Behind smiling eyes – the beginning of my memoir

When I was fifteen, my brain broke.

A magnificent childhood of love, nature, kindness and curiosity was abruptly replaced with loud intrusive thoughts of despising myself, a deep mistrust of every person who came near me and an obsession with God and punishment and hell.

By sixteen I was in a deep, unrelenting numbness and by seventeen I was wildly psychotic. I didn’t know it then but this was the onset of bipolar disorder – an incurable illness that would brutally hurl me back and forth between mania and depression for several more years before I heard that diagnosis. Somehow for all those years I was able to hide my illness.

These posts are my admissions of serious mental illness which is cloaked by a polished image of academic success. It’s a story that occurs far too often – the truth is there are many people like me hiding their illness for one reason or other.

Read the continuation here.

*    *    *

Over the next few months I am writing my memoir – a process I have started twice before in the last six years. Each time the manuscript has been scrapped; the first because I was unhappy with it and the second as I was closing down my life in preparation for suicide which, blessedly, did not end up happening.

I will be posting sections and excerpts of what I’m writing here on my blog, so be sure to follow me to keep updated!

I’ll warn you now that some of the posts might contain triggering content for people who suffer from mental illness or are close to people who do, and I’ll endeavor to post a warning at the beginning of these types of posts as I publish them.

Lastly, I won’t be writing in chronological order but rather scenes and sections as I recall them or feel ready to write them. Part of the reason I’m writing this memoir is for the therapeutic value to myself of reflecting on the events which have led me thus far and appreciating the challenges I’ve met and overcome, so sometimes events will appear out of order because I’m following some therapeutic writing exercises.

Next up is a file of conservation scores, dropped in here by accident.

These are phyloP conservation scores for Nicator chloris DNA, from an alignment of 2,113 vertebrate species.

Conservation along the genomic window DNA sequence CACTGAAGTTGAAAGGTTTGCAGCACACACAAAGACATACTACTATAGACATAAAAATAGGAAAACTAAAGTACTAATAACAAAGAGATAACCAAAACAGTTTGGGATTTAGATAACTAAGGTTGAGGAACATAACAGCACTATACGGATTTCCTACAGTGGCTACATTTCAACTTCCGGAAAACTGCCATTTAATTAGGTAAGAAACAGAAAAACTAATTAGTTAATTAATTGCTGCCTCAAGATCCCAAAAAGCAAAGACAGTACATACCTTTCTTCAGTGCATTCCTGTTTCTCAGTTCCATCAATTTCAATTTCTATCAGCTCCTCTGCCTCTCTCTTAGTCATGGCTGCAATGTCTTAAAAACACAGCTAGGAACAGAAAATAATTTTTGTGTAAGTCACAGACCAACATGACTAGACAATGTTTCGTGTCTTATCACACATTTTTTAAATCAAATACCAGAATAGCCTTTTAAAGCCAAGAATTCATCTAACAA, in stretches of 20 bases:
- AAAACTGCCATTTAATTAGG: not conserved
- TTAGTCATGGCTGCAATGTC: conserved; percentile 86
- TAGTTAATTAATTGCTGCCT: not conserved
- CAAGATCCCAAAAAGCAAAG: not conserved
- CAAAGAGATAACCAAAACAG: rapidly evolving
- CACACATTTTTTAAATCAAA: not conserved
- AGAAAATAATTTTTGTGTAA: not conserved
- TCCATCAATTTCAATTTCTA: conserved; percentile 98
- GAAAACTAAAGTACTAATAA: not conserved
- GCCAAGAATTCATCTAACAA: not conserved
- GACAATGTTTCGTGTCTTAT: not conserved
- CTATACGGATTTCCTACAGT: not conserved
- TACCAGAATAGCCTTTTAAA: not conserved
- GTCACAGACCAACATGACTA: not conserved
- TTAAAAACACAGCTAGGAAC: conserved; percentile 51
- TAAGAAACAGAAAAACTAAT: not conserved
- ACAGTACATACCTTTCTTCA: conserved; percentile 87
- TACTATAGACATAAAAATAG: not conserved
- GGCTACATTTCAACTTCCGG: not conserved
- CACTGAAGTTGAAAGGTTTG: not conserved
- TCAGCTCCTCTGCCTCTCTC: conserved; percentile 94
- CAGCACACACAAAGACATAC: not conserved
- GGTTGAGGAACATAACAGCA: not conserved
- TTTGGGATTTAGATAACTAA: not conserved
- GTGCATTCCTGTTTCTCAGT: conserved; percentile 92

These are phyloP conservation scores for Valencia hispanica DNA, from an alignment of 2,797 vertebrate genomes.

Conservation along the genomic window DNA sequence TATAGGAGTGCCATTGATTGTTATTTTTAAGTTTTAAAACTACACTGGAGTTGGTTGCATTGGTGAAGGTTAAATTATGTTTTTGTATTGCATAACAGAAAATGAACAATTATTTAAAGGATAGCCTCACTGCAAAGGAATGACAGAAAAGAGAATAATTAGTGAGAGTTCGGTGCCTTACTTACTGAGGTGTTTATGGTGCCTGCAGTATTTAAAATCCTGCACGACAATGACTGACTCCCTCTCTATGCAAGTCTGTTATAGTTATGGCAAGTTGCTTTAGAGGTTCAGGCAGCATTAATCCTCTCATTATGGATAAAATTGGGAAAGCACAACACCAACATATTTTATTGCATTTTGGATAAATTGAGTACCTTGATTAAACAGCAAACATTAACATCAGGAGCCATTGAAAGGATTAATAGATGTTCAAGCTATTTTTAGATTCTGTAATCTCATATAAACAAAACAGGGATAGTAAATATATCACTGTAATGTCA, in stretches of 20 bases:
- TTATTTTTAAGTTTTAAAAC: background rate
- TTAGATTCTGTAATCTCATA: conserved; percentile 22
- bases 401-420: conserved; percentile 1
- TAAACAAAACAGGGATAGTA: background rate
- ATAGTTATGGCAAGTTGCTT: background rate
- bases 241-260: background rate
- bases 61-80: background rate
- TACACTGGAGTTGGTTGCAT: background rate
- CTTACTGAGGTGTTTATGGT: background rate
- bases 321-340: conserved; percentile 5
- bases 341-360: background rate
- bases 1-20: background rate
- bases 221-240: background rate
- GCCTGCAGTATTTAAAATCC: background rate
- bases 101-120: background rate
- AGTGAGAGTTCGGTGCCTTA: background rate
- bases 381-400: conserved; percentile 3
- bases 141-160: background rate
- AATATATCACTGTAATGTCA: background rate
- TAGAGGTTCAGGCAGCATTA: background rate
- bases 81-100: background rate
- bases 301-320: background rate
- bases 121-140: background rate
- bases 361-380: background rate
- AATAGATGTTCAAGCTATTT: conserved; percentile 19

The theme of my memoir is not just bipolar disorder, but how mental illness emerged in my life and posed extra challenges to the goals I was trying to achieve. I know there are a lot of students out there who struggle with mental illness and I want to share how bipolar disorder and other secondary illnesses affected my ability to study, especially at university when life is often a little disordered.

I want people to know that they’re not alone, for every person they know has a mental illness there’s several more who hide it. Some of these people are the ones you’d least expect. Mental illness is not suffered only by the homeless, bag ladies, cat ladies and the person you saw muttering to himself on the sidewalk last week. There’s a whole secret world of people in high-up positions with successful careers, beautiful families and polished outfits, but behind these smiling eyes lies a deep unsettling truth – suffering on sometimes a deadly level. It’s not only possible to have a serious mental illness and lead a successful career, it’s demonstrated every single day by millions of people around the world. This secret world is only unearthed when you start to talk about your own mental illnesses. I hope by talking about mine then people will start talking about theirs and we can end the silence.

Next memoir post: A brewing storm

You can read my author bio here. For a little bit of background information on bipolar disorder, visit my page About Bipolar Disorder.

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14 thoughts on “Behind smiling eyes – the beginning of my memoir

  1. jennymarie4 says:

    I think it’s wonderful you’re writing your memoir and speaking out about mental illness. I’m a mental health advocate, and believe that the more people talk about it, the less stigma there will be. Thank you for sharing your story. I look forward to reading it! Thanks for visiting my blog and the follow. It’s nice to connect with you. Take care, Jenny

    • Kerrie says:

      Thanks Jenny! I certainly agree, so while it’s still quite scary for me and only early days being open, I’m determined to help break the silence 🙂 Thanks for your comment! You do a wonderful thing advocating for us all 🙂

      • jennymarie4 says:

        Thank you so much! It is scary to open up. Once I did, I was amazed at how many people could relate. I’ve met so many nice and supportive bloggers here! 💕

        • Kerrie says:

          I agree, the more I talk the more I find other people in similar situations. I also remember how much reading blogs helped me comprehend what was going on when I first got diagnosed and how much it helped me feel less isolated. There are many of us here, yes! 🙂

          • jennymarie4 says:

            Yes, there are! It truly helps to know that you’re not alone. When my doctor told me my diagnosis .. panic disorder, he told me millions of people get panic attacks. I couldn’t believe it! I really thought I was odd, and no one would understand. So it was a big relief to know others could relate! 😊

  2. Janice Wald says:

    Hi Kerrie,
    I am sorry to hear about the struggles you had earlier in life. Your site must offer enormous support to people who go through those challenges like you did. I knew people like that. They could have used your blog as support.
    I met you on Danny’s site. Maybe you can check out my blog. I offer Blogging Tips and I host 10 blogging events each month including parties like Danny.
    Janice

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